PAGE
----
PepsiCo, Walmart and setting a standard for sustainable fleets
Mike O'Connell has a big job. As PepsiCo's senior supply chain director for fleets and sustainability, he is tasked with overseeing the food and beverage giant's fleet of 50,000 tractors, trailers, route trucks and other vehicles.
"We have a mix of about every truck type," O'Connell observed. "We’re one of the larger private fleets in the United States."
Amid an increase in fuel and electrification options for vehicles of all sizes, the company has moved to a blend of diesel, natural gas and even a handful of all-electric vehicles. But O'Connell and his peers overseeing other large corporate fleets have one problem: Until now, no one has really mapped out how the growing number of options stack up economically or in terms of environmental impact.
Enter the new Sustainable Fuel Buyers' Principles drafted by companies such as PepsiCo, Walmart, UPS, Amazon and the nonprofit membership group Business for Social Responsibility, or BSR. The effort, an outgrowth of BSR's ongoing "Future of Fuels" initiative, aims to bring fleet owners together to help grow the market for low-carbon or electric industrial vehicles.
"The story is definitely one of evolution," said Nate Springer, who manages BSR's Future of Fuels group. "There’s just a ton of information gaps and uncertainty and, frankly, disagreements on, 'What is a sustainable fuel?'"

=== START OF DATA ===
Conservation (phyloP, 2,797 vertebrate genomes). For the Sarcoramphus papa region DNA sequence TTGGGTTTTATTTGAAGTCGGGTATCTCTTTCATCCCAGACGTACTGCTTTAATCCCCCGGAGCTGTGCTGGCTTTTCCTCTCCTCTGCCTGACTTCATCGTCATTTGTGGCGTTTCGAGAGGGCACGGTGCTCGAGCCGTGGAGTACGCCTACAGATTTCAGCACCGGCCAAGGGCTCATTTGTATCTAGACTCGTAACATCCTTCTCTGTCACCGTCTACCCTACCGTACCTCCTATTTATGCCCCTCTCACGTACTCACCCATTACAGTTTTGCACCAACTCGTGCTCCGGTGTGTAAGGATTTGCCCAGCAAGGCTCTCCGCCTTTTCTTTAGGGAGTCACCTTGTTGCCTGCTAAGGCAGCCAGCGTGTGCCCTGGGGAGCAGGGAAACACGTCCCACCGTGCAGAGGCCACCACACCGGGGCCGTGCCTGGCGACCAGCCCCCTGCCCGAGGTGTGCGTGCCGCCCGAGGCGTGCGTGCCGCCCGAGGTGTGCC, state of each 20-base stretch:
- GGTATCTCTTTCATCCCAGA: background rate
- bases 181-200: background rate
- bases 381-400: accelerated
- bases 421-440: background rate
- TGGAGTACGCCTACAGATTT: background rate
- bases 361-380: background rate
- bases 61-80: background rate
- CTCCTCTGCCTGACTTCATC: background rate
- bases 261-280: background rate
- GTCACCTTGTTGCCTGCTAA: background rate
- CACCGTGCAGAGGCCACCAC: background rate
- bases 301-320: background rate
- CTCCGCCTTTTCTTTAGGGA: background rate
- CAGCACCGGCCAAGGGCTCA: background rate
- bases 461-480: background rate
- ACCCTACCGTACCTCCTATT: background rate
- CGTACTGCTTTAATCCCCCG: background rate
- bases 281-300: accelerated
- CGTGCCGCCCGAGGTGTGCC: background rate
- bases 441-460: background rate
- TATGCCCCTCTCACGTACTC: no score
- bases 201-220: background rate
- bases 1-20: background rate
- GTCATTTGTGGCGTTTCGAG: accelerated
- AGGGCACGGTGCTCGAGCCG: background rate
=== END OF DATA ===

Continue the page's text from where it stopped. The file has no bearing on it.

Springer hopes that 10 to 15 companies will be on board with the Sustainable Fuel Buyers' Principles by year end. In the meantime, the group, which is free to join, will look to encourage fuel pilots, spur dialog about potential standards in the space and create case studies about successful implementations.
Modeled in part off the Corporate Renewable Energy Buyers’ Principles hammered out by the World Resources Institute and World Wildlife Fund to catalyze corporate clean energy deals, the idea is to inform automakers and other equipment manufacturers that the demand for traditional diesel alternatives exists.
"The buyers' principles are signaling to the market that we really want to dig deeper," O'Connell said. "There’s not one answer to the entire question of sustainable fuel or sustainable fleets. It would be great if I could just go buy one technology."
All told, the Environmental Protection Agency estimates that medium- and heavy-duty trucks account for about 23 percent of annual U.S. transportation emissions. That's still well below the 61 percent that comes from cars and other light-duty vehicles, but it is an area of impact that companies and regulators have been looking to decrease for years.
Elizabeth Fretheim, director of logistics sustainability at Walmart, said much of her focus in recent years has been on doubling the efficiency of the mega-retailer's fleet of 6,400 tractors and 60,000 trailers — almost all of which are heavy duty class 8 trucks. Lightweighting vehicles, improving aerodynamics, experimenting with tires and training drivers on downspeeding techniques are just a few tactics that Walmart has used to increase the number of cases shipped per gallon of fuel consumed.